Scientific Analysis of Heritage Collections using XRF – Employ.ed Internship 2019

This week’s blog post comes from Cameron Perumal who recently began a 10-week Employ.ed internship in the Conservation Studio at the CRC… 

Two weeks into my Employ.ed internship, and I have already learned so much about conservation, and X-ray Fluorescence (XRF) spectrometry! I am currently an undergraduate Astrophysics student, and my internship entails me working with Emily Hick, the Special Collections Conservator, to research ways in which XRF can help us understand more about the collections. I’ll also be doing outreach to increase awareness on XRF and how it can be used in conservation to improve the condition and understanding of the collections held by the University of Edinburgh.

By the end of my first week, I had started my radiation training, seen the XRF in action being used by another intern, Despoina, to analyse pigments of a painting on the soundboard of a harpsichord, and been able to see the various (frankly, quite beautiful) collections stored by the University.

Intern Despoina using the new XRF machine to analyse the pigments used on the soundboard paintings of harpsichords made by the Ruckers family

XRF, or X-ray Fluorescence, is a non-invasive, non-destructive way of examining and analysing different artifacts in order to produce spectra of their elemental composition. The software does all the elemental composition analysing for you (albeit, there are a few effects that call for manual interpretation). The fun part is interpreting this data, in order to understand more about the object and its context in history. If you know approximately what you are looking for and understand the history behind the material, then XRF can be used on everything from paintings and illuminated manuscripts, to ceramics and glass (as long as it’s safe for the object to be examined).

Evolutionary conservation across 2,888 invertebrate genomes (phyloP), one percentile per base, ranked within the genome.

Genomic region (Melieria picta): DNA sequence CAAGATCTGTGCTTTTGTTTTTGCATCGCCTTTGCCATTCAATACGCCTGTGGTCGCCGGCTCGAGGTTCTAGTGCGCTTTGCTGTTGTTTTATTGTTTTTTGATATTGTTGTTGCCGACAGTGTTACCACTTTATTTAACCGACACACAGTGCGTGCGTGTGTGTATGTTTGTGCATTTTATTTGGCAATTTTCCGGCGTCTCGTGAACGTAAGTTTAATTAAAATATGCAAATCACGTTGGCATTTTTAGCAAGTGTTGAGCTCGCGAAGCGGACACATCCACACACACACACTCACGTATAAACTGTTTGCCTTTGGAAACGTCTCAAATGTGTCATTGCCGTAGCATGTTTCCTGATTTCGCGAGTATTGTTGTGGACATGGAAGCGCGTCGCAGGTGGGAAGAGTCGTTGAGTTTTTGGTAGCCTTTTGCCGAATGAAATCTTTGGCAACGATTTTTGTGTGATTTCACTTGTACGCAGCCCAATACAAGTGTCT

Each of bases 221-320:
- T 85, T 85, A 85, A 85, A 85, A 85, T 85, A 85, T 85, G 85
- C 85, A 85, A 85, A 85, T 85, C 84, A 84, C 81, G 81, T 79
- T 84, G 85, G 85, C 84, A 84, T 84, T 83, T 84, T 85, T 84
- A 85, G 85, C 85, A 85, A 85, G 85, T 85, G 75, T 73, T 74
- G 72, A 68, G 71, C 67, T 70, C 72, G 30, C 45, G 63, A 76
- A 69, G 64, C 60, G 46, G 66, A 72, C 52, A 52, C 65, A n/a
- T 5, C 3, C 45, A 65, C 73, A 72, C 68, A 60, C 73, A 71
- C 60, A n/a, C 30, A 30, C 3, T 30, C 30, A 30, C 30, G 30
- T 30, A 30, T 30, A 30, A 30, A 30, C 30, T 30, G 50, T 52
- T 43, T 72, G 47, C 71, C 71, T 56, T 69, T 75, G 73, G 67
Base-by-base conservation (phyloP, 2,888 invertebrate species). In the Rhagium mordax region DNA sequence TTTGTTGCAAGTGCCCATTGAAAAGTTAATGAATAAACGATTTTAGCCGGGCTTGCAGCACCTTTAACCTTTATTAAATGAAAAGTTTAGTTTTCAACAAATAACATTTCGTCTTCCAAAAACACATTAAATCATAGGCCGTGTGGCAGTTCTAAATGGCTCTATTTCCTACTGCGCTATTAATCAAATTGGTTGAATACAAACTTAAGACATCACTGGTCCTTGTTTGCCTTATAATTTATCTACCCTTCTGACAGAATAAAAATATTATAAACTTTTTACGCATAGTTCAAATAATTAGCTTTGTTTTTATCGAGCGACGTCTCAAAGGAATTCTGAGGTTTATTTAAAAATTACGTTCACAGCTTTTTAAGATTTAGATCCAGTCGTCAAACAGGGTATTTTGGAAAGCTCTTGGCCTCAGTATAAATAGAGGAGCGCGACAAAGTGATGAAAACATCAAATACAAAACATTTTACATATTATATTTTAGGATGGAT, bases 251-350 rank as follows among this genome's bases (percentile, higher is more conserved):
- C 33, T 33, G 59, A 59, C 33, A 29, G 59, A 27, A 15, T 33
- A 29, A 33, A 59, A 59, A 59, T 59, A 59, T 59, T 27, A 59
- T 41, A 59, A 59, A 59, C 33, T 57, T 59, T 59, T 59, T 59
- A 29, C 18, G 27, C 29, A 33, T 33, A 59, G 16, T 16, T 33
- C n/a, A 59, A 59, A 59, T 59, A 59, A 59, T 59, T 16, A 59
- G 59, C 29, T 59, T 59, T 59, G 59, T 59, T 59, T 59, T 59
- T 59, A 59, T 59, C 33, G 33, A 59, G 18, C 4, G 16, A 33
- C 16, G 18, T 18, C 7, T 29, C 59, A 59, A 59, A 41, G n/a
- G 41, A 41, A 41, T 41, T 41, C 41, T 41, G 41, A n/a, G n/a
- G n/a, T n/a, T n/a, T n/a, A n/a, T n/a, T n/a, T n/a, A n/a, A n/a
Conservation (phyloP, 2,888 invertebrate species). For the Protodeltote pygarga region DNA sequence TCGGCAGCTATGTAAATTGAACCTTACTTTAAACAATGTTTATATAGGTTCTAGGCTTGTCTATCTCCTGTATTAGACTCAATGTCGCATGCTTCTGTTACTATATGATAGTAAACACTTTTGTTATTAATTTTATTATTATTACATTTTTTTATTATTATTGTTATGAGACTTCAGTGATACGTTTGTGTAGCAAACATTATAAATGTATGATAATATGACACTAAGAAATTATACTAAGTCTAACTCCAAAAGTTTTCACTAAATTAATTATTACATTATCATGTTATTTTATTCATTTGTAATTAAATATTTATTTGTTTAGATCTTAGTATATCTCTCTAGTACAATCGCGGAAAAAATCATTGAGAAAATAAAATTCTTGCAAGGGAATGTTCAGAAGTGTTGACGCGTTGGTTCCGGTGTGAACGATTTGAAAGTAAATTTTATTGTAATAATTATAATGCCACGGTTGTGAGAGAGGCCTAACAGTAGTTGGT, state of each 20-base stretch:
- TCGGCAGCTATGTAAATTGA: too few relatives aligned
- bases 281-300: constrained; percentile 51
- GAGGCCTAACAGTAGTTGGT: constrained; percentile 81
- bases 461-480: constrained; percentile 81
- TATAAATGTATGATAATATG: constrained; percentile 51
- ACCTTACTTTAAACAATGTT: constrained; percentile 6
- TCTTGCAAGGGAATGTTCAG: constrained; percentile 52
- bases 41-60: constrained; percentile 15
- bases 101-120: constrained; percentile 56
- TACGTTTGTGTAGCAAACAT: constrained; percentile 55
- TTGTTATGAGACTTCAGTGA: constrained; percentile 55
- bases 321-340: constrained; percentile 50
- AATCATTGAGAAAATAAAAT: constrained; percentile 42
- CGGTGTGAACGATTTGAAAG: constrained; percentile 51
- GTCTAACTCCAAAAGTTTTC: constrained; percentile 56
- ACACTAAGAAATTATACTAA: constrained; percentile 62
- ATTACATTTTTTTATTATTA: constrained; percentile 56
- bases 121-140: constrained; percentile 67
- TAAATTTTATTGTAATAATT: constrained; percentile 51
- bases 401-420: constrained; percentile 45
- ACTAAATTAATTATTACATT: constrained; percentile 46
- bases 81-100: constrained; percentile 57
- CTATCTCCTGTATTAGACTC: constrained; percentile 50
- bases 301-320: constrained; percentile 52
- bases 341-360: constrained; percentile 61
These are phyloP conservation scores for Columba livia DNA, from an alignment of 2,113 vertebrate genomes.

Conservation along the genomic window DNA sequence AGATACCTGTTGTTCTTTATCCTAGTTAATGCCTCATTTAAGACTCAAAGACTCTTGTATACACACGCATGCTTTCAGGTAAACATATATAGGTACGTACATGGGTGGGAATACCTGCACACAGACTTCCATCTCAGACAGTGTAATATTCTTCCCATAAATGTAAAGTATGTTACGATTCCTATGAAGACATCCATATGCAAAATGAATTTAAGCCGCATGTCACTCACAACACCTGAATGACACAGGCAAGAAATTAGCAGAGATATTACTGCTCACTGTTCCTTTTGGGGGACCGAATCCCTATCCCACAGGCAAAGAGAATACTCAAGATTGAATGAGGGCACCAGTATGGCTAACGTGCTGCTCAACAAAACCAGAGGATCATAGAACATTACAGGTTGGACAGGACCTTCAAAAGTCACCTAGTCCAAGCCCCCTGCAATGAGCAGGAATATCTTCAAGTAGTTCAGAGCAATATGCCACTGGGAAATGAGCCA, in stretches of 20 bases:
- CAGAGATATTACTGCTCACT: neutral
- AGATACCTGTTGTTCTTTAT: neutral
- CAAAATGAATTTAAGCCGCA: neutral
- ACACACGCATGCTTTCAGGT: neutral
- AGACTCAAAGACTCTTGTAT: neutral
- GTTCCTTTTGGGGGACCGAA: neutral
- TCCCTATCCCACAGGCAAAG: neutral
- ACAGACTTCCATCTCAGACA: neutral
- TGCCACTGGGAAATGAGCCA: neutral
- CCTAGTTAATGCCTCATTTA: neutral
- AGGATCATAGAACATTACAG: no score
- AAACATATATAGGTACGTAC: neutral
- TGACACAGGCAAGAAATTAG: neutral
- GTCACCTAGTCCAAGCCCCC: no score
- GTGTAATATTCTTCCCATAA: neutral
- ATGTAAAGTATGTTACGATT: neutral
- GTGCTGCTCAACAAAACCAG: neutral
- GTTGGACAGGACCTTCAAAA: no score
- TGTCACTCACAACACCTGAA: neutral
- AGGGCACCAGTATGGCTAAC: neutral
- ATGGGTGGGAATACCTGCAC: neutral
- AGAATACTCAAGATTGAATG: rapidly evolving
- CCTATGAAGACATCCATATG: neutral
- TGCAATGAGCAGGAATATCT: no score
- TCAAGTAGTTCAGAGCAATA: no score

XRF used to analyse a manuscript

For example, using XRF to analyse paintings can yield information on whether the painting has been retouched, or been painted over because the canvas had been reused – sometimes hiding a completely different painting, as discovered with Picasso’s ‘La Misereuse Accroupie,’ or many of Van Gogh’s works; or it could reveal details about the artist’s palette preferences, which can show where they were based geographically at a certain period of time, based on pigment composition.

The potential of XRF is seemingly limitless, however, there are some limitations to using this analytical method. It can only examine inorganic objects, as radiation cannot be detected from low Z (Z=atomic number) or very high Z elements; it cannot do quantitative analysis; and may have to be used in conjunction with other methods to obtain more specific/detailed results about elemental composition (as it cannot distinguish between ions or the same element with different valencies). The biggest benefit of using XRF is the ability to carry out quick, surface-level analysis to get quick results.

Next week, we get to use the XRF to check whether a collection of British medals are genuine or facsimile, which depends on their metal composition, and if it matches with the composition given in the catalogue of British medals (though we can already visually compare the collection to the medals in the catalogue). I am most definitely looking forward to figuring out how else we can use XRF in a conservation setting.

Collection of framed medals – original or facsimile?

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